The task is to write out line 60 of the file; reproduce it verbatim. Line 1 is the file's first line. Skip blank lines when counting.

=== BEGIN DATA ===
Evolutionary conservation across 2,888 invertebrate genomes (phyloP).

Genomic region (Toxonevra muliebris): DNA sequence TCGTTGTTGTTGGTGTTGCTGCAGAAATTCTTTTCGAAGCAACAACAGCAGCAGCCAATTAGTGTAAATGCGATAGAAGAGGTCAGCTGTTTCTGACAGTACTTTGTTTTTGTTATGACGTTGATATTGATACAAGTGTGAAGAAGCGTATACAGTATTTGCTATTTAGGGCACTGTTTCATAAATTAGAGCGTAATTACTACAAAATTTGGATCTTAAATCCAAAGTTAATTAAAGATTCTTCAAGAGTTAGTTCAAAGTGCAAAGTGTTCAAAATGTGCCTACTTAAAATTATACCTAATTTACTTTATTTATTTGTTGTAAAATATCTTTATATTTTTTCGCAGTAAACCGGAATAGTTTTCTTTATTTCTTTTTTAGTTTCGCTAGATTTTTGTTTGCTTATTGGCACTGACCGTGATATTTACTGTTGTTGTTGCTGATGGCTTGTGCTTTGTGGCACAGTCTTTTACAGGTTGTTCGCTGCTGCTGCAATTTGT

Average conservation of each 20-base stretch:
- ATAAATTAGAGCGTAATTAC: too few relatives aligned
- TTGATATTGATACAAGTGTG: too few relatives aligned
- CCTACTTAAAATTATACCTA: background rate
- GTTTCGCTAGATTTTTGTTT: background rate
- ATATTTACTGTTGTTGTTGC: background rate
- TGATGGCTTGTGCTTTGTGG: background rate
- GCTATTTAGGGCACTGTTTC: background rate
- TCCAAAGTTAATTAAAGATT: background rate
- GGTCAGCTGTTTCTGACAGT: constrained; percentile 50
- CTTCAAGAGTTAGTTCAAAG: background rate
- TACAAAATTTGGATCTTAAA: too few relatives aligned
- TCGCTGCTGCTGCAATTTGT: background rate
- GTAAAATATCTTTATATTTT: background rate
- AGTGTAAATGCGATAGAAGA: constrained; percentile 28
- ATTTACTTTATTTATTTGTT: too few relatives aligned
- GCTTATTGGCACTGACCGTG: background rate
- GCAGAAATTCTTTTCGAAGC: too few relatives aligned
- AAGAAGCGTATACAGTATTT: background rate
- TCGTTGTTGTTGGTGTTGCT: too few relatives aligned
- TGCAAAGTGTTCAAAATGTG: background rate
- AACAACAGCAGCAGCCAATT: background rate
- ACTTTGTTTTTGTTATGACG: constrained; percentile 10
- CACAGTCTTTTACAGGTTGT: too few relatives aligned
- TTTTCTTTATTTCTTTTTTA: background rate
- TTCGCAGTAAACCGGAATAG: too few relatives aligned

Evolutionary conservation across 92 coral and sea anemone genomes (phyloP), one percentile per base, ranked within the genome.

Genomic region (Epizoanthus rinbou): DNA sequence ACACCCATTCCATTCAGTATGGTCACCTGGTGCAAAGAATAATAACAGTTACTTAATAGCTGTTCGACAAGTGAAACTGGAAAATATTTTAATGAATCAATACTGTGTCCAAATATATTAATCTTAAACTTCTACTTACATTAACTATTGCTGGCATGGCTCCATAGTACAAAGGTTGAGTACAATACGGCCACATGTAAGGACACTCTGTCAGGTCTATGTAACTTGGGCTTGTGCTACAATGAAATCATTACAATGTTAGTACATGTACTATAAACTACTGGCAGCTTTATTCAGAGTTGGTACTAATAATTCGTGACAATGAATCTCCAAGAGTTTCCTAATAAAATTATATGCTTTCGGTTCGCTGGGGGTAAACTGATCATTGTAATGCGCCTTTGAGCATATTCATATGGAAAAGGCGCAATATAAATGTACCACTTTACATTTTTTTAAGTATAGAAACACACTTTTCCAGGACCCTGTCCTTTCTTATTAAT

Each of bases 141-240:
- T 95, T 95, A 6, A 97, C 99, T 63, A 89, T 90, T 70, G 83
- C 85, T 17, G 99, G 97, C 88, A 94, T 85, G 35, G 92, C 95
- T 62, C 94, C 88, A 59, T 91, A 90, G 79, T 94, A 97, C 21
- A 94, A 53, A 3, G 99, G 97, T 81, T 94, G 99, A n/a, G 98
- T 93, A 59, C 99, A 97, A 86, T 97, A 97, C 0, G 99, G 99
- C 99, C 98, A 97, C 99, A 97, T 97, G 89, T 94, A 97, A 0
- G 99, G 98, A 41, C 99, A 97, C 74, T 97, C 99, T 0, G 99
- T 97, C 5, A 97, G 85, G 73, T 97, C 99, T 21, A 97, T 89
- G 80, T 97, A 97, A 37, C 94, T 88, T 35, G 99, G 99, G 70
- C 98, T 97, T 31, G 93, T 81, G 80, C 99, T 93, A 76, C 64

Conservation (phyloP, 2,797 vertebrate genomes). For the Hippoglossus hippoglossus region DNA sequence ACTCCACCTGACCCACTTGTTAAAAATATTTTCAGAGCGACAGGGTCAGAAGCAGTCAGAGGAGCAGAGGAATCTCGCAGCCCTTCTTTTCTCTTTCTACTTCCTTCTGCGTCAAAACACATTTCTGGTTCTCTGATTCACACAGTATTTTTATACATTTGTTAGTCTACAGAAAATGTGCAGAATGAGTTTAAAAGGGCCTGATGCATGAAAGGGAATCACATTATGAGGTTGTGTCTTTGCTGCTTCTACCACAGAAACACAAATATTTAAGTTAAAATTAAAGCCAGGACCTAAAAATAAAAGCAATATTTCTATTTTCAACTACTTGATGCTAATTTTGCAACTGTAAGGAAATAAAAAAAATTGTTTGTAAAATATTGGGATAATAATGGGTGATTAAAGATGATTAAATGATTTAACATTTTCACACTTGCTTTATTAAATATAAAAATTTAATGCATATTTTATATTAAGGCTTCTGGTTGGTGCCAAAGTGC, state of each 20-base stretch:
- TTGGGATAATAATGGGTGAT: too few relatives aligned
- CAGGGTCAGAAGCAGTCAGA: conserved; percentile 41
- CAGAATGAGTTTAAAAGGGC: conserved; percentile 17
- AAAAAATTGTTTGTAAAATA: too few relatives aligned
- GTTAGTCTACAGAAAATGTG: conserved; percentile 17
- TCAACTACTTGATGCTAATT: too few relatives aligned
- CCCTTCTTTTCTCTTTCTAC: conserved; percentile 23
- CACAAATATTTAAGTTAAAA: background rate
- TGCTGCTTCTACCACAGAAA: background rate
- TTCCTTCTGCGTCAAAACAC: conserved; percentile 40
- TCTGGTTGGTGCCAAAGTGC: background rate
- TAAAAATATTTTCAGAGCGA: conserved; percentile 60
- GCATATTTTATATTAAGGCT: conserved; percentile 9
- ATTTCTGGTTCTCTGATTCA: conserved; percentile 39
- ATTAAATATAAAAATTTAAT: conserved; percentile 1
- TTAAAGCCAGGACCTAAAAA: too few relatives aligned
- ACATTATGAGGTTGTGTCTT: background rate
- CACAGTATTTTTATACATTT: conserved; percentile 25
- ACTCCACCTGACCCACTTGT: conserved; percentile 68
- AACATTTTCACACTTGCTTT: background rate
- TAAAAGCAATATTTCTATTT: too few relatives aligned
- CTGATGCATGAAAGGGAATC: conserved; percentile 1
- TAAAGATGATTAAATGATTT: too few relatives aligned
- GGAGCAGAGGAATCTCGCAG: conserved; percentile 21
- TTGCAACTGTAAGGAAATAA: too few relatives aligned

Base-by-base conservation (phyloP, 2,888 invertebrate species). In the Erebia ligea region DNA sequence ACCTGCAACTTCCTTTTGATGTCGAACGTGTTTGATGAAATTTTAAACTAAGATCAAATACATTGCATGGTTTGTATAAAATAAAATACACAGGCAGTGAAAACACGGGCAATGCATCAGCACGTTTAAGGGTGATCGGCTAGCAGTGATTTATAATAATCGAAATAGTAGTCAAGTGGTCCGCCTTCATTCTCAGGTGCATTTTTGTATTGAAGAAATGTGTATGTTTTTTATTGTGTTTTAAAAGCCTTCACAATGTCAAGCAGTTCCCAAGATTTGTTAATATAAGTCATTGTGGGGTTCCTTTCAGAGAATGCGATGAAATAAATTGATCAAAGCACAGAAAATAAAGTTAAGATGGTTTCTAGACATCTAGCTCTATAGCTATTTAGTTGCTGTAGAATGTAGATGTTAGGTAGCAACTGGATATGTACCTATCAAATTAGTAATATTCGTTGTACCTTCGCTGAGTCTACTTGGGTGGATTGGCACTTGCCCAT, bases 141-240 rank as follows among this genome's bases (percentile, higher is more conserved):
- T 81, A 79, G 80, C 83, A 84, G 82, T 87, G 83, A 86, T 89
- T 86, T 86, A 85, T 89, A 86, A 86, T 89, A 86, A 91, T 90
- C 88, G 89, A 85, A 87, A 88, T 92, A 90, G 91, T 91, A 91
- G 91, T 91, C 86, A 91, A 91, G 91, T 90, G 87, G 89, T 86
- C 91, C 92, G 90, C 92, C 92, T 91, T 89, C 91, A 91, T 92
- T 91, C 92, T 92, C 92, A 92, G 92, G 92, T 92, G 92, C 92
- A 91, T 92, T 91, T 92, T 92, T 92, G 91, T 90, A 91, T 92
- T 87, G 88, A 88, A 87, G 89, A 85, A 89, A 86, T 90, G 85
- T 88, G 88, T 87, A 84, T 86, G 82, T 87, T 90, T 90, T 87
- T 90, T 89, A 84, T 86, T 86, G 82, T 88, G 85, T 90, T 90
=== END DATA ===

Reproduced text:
- CACAGTATTTTTATACATTT: conserved; percentile 25